Monday, November 15, 2010

Are We Teaching Our Teachers Well?

This week (November 14-20) is American Education Week. According to the NEA (National Education Association) web site, the week's theme, Great Public Schools: A Basic Right and Our Responsibility, is a reminder that "all students deserve an education that will allow them to achieve and succeed," and that all "parents, community members, business leaders, elected officials, and students have a part to play in supporting great schools."

As a former teacher, and Education World's Professional Development Editor, my primary concern is always how we can support teachers in fulfilling that responsibility.

As an educator -- and a parent -- I've had lots of opportunities to observe lots of teachers in action. And I've come to the conclusion that the primary challenge teachers face in educating the students entrusted to their care is establishing and maintaining a classroom climate conducive to learning. I've always believed -- and so far have seen no reason to change my mind -- that a good teacher can, in fact, teach a pig to whistle. But a poor teacher -- no matter how brilliant or learned in the subject matter -- will teach very little to even the brightest students. And the difference between a good teacher and a poor teacher is, and always has been...a drumroll, please...the ability to manage a classroom.

Effective classroom management is a skill that, I believe, the very best teachers are born with. Those are the super teachers, the individuals who can walk into a classroom cold and immediately own it. Their students are always engaged and involved and well behaved; their students' parents are grateful and laudatory; their administrators are predictably relieved.

Most teachers, however, aren't that lucky. Most of us have to learn effective classroom management skills and, after we learn them, we have to follow the directions to Carnegie Hall...practice, practice, practice! Moreover, unlike musicians, most teachers arrive at their classroom doors with limited time in front of a classroom and limited opportunities to practice classsroom management. And we all know how hard it is to recover from an unprofessional performance in front of a classroom of professional students -- of almost any age!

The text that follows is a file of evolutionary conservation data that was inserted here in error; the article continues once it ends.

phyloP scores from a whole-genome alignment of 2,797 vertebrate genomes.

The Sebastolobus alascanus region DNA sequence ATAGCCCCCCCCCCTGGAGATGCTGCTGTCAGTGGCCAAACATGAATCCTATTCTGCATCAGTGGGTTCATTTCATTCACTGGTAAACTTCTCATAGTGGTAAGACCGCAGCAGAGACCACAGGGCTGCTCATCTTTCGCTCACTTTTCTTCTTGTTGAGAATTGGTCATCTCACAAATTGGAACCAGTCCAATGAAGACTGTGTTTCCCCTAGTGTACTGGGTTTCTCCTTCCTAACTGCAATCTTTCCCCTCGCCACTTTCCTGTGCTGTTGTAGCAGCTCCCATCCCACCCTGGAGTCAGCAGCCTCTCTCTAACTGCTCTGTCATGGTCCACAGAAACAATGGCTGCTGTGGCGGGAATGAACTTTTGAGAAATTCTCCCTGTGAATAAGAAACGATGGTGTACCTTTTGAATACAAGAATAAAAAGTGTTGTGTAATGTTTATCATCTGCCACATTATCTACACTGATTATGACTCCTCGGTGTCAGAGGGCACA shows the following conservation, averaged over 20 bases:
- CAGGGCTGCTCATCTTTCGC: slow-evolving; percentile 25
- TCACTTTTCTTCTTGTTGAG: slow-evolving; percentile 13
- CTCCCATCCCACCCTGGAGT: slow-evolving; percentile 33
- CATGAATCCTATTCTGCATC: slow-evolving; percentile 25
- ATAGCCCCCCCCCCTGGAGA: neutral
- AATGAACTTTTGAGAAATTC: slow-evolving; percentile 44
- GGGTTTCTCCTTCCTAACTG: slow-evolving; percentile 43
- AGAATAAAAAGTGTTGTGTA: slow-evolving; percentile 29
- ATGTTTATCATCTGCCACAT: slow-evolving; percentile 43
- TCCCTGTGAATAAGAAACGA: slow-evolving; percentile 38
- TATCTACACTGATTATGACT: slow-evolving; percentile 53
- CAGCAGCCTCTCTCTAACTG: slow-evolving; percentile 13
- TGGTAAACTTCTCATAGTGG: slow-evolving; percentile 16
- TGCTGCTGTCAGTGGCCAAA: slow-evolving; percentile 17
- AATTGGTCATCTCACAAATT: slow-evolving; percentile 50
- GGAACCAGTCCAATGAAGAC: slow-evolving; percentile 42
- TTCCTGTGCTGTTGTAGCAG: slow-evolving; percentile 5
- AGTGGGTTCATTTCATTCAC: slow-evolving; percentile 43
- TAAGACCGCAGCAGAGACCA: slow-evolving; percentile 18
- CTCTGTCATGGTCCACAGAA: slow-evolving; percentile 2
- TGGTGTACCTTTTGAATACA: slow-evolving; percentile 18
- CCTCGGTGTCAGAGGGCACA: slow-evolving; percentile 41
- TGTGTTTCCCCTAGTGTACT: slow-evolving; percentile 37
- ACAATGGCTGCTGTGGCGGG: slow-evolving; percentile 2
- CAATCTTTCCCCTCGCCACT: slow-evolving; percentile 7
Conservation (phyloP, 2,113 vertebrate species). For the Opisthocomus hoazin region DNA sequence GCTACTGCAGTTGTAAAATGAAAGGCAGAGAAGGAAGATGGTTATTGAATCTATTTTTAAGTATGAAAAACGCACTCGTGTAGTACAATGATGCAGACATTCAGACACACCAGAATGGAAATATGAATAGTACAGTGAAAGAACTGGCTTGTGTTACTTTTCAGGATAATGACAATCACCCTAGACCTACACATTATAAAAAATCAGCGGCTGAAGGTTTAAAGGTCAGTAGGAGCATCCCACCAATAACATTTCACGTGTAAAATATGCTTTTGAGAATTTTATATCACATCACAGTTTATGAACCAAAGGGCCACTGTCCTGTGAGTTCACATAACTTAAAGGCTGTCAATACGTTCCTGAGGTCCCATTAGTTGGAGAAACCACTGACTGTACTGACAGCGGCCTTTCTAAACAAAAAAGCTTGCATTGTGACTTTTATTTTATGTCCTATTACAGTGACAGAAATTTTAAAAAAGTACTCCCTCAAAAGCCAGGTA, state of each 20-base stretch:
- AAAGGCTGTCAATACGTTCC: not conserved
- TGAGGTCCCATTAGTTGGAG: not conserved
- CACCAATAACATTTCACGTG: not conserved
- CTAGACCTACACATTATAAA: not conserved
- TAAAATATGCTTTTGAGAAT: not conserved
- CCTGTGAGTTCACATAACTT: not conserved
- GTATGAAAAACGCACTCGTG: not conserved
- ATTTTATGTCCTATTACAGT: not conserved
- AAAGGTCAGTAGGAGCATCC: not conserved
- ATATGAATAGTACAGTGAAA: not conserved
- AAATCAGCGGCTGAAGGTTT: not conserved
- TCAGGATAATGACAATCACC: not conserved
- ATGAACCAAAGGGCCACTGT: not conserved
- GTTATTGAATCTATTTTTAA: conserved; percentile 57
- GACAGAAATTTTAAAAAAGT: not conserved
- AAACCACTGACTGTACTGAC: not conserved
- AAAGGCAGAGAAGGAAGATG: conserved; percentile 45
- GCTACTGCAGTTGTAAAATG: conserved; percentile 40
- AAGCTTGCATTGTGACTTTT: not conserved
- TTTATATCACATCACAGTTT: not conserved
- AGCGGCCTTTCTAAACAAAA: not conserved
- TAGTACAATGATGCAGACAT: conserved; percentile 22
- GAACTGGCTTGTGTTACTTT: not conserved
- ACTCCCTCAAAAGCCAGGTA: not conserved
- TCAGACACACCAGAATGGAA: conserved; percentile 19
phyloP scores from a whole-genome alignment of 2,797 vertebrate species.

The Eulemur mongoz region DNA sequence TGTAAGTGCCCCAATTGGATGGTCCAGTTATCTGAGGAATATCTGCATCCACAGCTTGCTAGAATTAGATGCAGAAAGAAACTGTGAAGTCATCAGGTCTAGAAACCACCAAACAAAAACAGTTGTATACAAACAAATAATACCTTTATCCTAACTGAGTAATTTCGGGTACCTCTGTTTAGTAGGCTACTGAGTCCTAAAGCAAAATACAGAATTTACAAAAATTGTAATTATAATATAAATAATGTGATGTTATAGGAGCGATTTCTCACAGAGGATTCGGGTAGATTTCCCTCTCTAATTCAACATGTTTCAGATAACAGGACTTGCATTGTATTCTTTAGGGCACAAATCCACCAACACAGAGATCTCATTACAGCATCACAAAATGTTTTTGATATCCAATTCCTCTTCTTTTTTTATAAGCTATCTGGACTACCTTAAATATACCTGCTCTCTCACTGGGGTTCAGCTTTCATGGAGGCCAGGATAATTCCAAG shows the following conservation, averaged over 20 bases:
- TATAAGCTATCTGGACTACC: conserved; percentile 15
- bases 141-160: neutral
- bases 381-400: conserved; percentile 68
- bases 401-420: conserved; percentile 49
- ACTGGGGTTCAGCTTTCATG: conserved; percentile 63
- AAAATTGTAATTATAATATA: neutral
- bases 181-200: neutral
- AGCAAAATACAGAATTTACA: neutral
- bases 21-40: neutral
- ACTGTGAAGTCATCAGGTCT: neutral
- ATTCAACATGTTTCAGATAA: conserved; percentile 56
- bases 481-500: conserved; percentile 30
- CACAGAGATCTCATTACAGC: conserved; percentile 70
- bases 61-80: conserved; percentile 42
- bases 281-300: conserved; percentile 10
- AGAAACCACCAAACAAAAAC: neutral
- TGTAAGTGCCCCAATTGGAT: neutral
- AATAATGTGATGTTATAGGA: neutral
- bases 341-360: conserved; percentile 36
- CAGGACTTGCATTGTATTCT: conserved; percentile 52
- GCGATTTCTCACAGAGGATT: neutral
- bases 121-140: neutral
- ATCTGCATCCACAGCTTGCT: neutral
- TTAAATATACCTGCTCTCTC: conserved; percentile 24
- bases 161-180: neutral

You'll hear lots of reasons why new teachers leave the profession, but I believe the most significant reason is that no one has actually taught them how to teach.

This week, a national panel of education leaders, policymakers, education-school deans, and others will present a report calling for changes to teacher education in the United States. Reportedly, Transforming Teacher Education through Clinical Practice: A National Strategy to Prepare Effective Teachers, will recommend that schools of education revamp their existing programs to "prioritize clinical practice and partnerships with school districts" provide, one only hopes, significantly more opportunities for aspiring teachers to "practice, practice, practice" before ever opening the doors of their own classrooms. Let's hope they get it right..and that those who need to hear their report are paying attention. Because we have to get it right in this country very soon, and the only way to get it right is to do a better job of teaching our teachers to do a better job of teaching our kids.

By the way, if you're struggling with classroom management, Education World has lots of resources to help. Check out our Classroom Management 101 page, our Classroom Management Tips, or our brand new Classroom Management in a Minute feature. Or just search our site for Classroom Managment. We all need a little help sometimes.

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